Generations of schoolchildren have memorized the rhyme chronicling the famous voyage of Christopher Columbus:
In fourteen hundred ninety-two,
Columbus sailed the ocean blue.
He had three ships and left from Spain.
He sailed through sunshine, wind and rain.
Factually, when it comes to Columbus, that’s pretty much where agreement ends. The lyrics then go into exhaustive detail about the sailors’ quest to make landfall, the hospitality of the Native Americans who greeted Columbus and his crew, and the Italian-born explorer’s many return trips to the Americas in search of gold, concluding that “Columbus was brave, and he was bright”—all of which has been a source of dispute in recent decades.
History, defined as the systematic narrative of past events as relating to a particular period or person, has increasingly become synonymous with controversy in classrooms and schools. Last fall, the Jefferson County, Colorado, school board’s decision to rewrite its Advanced Placement U.S.-history curriculum—stripping any mention of "civil disorder, social strife or disregard of the law"—led hundreds of students to walk out of class in a protest against censorship. A similar backlash unfolded when the College Board released new AP U.S.-history standards this summer. It was the second revision to cause a storm of complaints, with dueling sides accusing the College Board of bending to political pressure in shaping its history curriculum. Yet even as the teaching of history in South Carolina, Texas, and other states grows more contentious, few famous figures in American history are as divisive as Christopher Columbus. And schools, reflecting society’s broad cultural and political values, must find ways to navigate without a compass.
Today, over 500 years after he sailed the ocean blue, Columbus is equally derided and praised. Starting with Berkeley, California, in 1992, cities started renaming the second Monday in October “Indigenous People's Day” to shift focus from the conqueror to the conquered. Since August, eight cities have replaced Columbus Day with Indigenous Peoples' Day, including several in just the last week. This follows both Minneapolis and Seattle, which adopted the new name in 2014, with a bevy of Native American groups and progressive activists applauding the changes.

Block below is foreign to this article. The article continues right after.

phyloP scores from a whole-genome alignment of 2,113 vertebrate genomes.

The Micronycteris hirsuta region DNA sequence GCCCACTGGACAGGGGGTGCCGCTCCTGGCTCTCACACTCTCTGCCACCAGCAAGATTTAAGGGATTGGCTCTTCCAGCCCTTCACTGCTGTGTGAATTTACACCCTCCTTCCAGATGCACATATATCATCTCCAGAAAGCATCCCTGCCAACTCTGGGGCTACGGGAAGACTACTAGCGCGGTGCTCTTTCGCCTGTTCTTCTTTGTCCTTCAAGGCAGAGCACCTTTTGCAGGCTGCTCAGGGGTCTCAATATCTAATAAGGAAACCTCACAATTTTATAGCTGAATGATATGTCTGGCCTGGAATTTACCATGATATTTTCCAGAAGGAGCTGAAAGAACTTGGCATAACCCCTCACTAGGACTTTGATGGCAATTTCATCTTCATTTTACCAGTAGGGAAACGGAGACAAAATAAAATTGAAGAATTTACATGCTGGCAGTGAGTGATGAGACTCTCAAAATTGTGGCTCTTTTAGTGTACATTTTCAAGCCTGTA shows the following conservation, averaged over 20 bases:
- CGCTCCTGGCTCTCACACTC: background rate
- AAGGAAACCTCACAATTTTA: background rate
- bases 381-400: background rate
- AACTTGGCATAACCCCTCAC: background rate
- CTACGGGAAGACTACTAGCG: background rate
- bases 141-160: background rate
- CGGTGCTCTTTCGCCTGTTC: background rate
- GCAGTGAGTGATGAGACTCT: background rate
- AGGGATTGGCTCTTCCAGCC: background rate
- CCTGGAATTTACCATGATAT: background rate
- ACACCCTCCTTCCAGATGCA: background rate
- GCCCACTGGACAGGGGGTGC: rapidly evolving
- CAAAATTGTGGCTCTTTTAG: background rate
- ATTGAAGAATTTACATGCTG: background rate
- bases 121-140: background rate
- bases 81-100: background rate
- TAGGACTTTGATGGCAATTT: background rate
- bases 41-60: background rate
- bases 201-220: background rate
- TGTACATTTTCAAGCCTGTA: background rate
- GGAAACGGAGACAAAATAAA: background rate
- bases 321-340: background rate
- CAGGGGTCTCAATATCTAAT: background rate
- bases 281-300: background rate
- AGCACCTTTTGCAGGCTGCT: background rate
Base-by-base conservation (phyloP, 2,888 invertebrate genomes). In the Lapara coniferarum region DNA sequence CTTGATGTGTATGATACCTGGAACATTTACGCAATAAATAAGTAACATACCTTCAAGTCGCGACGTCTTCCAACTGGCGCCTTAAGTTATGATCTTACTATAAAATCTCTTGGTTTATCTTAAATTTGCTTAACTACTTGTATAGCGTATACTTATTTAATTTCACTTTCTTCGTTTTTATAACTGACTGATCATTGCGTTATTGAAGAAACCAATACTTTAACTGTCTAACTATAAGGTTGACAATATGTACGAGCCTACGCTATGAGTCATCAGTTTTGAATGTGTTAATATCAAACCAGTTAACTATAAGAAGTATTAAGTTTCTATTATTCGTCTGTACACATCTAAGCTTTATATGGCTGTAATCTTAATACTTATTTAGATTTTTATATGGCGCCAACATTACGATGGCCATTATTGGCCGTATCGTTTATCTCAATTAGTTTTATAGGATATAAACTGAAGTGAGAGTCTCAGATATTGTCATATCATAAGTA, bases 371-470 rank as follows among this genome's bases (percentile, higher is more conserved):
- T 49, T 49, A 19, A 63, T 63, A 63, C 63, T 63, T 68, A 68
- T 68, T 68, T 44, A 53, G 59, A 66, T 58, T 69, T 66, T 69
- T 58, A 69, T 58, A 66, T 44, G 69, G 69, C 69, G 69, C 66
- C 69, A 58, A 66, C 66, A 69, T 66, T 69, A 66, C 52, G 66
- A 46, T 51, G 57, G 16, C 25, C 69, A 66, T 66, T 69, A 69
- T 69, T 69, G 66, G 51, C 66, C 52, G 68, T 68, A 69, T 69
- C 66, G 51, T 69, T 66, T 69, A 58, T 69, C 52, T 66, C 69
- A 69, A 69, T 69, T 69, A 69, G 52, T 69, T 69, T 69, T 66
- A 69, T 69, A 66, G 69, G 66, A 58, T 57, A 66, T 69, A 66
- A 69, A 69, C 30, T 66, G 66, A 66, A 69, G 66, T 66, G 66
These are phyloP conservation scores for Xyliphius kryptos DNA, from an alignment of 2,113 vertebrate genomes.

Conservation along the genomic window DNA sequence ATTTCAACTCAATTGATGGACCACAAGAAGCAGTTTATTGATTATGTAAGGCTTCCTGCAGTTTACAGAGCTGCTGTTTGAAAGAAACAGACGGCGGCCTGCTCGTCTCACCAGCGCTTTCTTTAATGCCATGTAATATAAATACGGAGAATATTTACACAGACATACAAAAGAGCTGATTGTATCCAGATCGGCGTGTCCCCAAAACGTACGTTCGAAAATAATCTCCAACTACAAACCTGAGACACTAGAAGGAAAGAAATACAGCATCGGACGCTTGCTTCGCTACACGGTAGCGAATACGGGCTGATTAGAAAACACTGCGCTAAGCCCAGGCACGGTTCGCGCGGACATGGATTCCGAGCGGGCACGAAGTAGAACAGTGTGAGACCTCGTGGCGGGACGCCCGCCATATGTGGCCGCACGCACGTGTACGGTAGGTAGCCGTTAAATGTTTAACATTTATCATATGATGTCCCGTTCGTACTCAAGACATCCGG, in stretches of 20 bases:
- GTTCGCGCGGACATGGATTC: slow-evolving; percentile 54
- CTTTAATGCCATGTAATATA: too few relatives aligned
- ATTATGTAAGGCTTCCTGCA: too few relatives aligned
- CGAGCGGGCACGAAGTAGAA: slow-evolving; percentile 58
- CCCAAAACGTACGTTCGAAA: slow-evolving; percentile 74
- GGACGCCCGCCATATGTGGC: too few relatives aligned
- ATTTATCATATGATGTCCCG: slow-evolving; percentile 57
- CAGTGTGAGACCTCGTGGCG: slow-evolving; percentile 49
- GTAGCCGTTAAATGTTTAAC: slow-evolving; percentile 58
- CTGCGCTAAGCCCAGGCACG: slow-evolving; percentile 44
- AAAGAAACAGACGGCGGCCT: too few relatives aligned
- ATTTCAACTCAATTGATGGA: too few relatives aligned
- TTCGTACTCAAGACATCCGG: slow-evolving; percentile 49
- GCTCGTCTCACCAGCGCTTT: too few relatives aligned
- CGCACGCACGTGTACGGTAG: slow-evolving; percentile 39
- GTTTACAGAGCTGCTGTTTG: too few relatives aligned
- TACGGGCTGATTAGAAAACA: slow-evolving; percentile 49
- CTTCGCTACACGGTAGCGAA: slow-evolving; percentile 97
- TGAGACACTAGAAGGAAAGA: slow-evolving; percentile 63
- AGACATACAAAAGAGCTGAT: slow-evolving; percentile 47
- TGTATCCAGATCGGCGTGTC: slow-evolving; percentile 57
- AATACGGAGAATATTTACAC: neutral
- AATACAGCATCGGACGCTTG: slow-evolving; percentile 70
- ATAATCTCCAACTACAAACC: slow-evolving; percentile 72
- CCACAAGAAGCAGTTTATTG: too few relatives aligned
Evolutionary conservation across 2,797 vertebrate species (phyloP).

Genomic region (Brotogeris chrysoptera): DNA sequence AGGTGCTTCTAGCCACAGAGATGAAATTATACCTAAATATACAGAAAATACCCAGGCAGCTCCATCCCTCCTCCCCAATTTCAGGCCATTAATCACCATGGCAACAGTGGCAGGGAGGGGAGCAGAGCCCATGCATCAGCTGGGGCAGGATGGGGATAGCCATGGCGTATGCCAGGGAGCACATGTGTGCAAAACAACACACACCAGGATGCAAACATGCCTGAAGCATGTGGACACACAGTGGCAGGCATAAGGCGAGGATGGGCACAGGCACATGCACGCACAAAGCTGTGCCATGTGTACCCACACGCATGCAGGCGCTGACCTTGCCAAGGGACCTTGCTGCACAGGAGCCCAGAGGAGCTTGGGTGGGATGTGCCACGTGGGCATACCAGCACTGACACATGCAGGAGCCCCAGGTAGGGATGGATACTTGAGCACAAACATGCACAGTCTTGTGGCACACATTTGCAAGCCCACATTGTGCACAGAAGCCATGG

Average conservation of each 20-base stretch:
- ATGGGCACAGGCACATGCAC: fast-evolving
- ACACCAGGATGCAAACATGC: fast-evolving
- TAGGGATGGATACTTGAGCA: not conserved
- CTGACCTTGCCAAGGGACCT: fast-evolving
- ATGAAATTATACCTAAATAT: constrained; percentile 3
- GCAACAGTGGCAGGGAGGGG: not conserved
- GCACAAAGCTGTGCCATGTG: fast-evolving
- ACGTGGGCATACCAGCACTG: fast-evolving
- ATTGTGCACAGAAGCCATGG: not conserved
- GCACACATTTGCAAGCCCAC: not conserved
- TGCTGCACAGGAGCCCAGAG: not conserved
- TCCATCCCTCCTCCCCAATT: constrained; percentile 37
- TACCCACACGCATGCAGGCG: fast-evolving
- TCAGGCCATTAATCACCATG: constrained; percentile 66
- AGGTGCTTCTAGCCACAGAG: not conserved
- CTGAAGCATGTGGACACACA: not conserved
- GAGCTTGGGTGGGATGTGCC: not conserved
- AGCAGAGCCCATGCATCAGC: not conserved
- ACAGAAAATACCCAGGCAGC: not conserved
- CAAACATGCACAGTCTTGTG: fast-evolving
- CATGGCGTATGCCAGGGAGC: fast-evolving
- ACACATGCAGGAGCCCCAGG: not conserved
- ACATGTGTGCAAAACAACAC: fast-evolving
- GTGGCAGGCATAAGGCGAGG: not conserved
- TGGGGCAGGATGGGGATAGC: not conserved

Renee Roma Nose, of the Tulalip Tribe, told The Seattle Times, “We are asking for mutual respect and understanding. We hope that this holiday brings that.” Likewise in Minneapolis, Native leaders sought to separate Columbus the man from the myth. “He actually led a lot of devastating movements against indigenous people,” Native American Community Development Institute President Jay Bad Heart Bull stressed to MPR News.
But these name-changing efforts are not without their opponents. Italian-American civic and business leaders in Seattle strongly resisted any attempt to downplay Columbus Day. And in a show of diplomatic support the Italian ambassador to the United States sent a letter of criticism to Seattle’s mayor.
The picture grows even more complicated when you factor in teachers and schools, which often rely on textbooks, materials, and lesson plans inundated with Anglo-American, mono-cultural viewpoints. In Lies My Teacher Told Me, James W. Loewen, a history professor, reviews the common misstatements and misrepresentations in the retelling of American history—from the first Thanksgiving and reconstruction to the mythology surrounding Columbus. The result is “a whitewashed version of history,” Shannon Speed, the director of Native American and Indigenous Studies at the University of Texas at Austin, wrote in a Huffington Post op-ed last year. “Omission of the truth is, in fact, a form of lying. I would offer that the purpose of teaching history in schools is to create critical thinkers capable of meaningful participation in a democratic society.”